We are often asked what happened at 10-11 Blacklands Terrace before John Sandoe’s arrival. According to Dirk Bogarde, no 10 was ‘a seedy little tobacconist’ before the war. The shop was said by John to have been occupied during the war by ‘a man who sold antiquities to Popes and people in those big hats’ – although why Popes and people in huge, flaunting bonnets should have congregated in Blacklands Terrace in those days sadly remains a mystery. Downstairs was ‘a poodle parlour’, the charmingly named Chloe of Chelsea, and upstairs (our paperback room) was a secretarial agency. No 11 was a dress shop: our stock room still had the mirror on the wall until 2014. Soon after the war, Tom and Ros Chatto took over the groundfloor of no 10 as a secondhand bookshop. The Chattos’ neighbour at no 12 was a vet, Anthony O’Neill. He looked after Churchill’s dogs, and he was there until 2013.
John Sandoe opened the shop on November 11th, 1957. His intention, which remains a fair description of what we still try to do, was to offer his selection of the best current books and to obtain any other books he might be asked for. His grandmother was shocked because he did not have blinds to pull down over the windows on Sundays. From the outset, he had a colleague, Felicité Gwynn, who was Elizabeth David’s sister. Felicité was remembered for many years for her contempt of those she regarded as fools as well as her formative influence on their reading. ‘She loved selling books and was liable to throw them at people on occasion in exasperation,’ said John. ‘But they would apologise to her, not her to them.’ She left in 1984.
John died in 2007, but he had retired from the bookshop because of ill health in 1989, selling it to Stewart Grimshaw, and to John (‘Seán’) Wyse Jackson and Johnny de Falbe, who had worked for John since 1979 and 1986 respectively. Seán left in 2003 to return to Ireland, four years after Dan Fenton had become a partner (he began working for Sandoe’s in 1992). Dan left in 2015.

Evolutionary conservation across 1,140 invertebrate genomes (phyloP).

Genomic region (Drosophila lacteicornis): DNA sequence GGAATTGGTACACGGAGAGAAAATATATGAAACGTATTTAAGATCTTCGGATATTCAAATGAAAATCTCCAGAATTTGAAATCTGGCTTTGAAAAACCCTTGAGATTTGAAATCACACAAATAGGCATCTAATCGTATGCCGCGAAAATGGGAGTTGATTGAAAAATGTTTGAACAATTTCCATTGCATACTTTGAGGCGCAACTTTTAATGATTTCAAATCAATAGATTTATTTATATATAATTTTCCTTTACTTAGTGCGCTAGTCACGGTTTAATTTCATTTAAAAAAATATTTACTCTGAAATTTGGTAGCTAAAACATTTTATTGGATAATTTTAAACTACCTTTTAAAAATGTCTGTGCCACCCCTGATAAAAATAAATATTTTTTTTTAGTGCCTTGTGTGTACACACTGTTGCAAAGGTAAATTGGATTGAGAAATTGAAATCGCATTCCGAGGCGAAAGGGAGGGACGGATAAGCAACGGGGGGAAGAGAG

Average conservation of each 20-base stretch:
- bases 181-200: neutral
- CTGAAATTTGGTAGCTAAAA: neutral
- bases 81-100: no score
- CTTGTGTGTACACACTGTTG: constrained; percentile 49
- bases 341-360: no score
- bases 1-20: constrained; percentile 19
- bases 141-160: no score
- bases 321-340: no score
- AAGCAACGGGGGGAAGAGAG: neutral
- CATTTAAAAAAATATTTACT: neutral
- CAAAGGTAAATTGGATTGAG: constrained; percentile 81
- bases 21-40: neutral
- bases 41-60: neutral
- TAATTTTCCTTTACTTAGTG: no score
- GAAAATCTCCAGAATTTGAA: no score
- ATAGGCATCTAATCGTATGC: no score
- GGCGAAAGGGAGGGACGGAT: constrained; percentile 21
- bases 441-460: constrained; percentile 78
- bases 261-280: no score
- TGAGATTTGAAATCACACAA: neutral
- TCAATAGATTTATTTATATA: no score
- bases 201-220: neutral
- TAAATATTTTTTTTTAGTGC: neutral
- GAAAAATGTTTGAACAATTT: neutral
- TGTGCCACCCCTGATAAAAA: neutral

In 2013 the venerable Mr O’Neill retired from the vet next door and we were able to acquire the lease. With careful planning we were able to remain open throughout the eighteen months that it took to gut and renovate the entire premises, rolling the three units into a single shop. Although the floor space is in fact only increased by about one third, the shop feels spacious and light. Nevertheless, we are told that the atmosphere has not changed, and that Verlyn Klinkenborg’s glorious description of 2010 remains true:
“In a sense, John Sandoe Books Ltd looks like it belongs somewhere else in London, though perhaps not any actual London. There’s something uplifting and phosphorescent about the place, its windows and staircases crammed with books, one genre fading into the next, the occasional sense that the shelving here has been done by free association. .. the books at John Sandoe seem to belong to an extensive cousinage, a kinship of ink. It’s one of the few bookshops I’ve ever visited that made me feel I’d be happy reading any book on its shelves…. John Sandoe Books…made me feel discerning and capacious as a reader. But it did something even stranger. It made me proud to be a writer. If I lived in London, I could have a bad day at work—sentences eroding, paragraphs falling apart, word after word evading my memory—and it would all be made better by a short walk among the titles at John Sandoe Books, where only a short walk is ever possible. The books would look up at me and smile, knowingly.”
We have about 28,000 books here, of which about 27,500 are single copies.
We would like to thank James Campbell for his kind permission to use his artwork on this website.
Our thanks too to Ilya Levantis for his help in building the site.
The absolute love of books which this shop engenders is hugely joyous.
Sandoes… is short of space and therefore must stock discriminately, but the tabletop of new and recent books offers the best browse in London.
Sir Tom Stoppard
My favourite bookshop is John Sandoe… [where] you can say: “What’s this book like?” and they will tell you, either because they’ve read it, or they know somebody who has.
Sir Richard Eyre
John Sandoes is, and always will be, THE best bookshop in London.
Alain de Botton
The best bookshop in London … is the divine John Sandoe
If I ask for something in particular, the staff here will always find it for me. It is still the best bookshop in the world and has books that no-one else has.
I would like Father Christmas to pay my permanent account at John Sandoe Bookshop
John Sandoe …is a bookworm’s dream… the perfect bookshop in which to browse, where staff delight in making intelligent recommendations based on books you have read and enjoyed.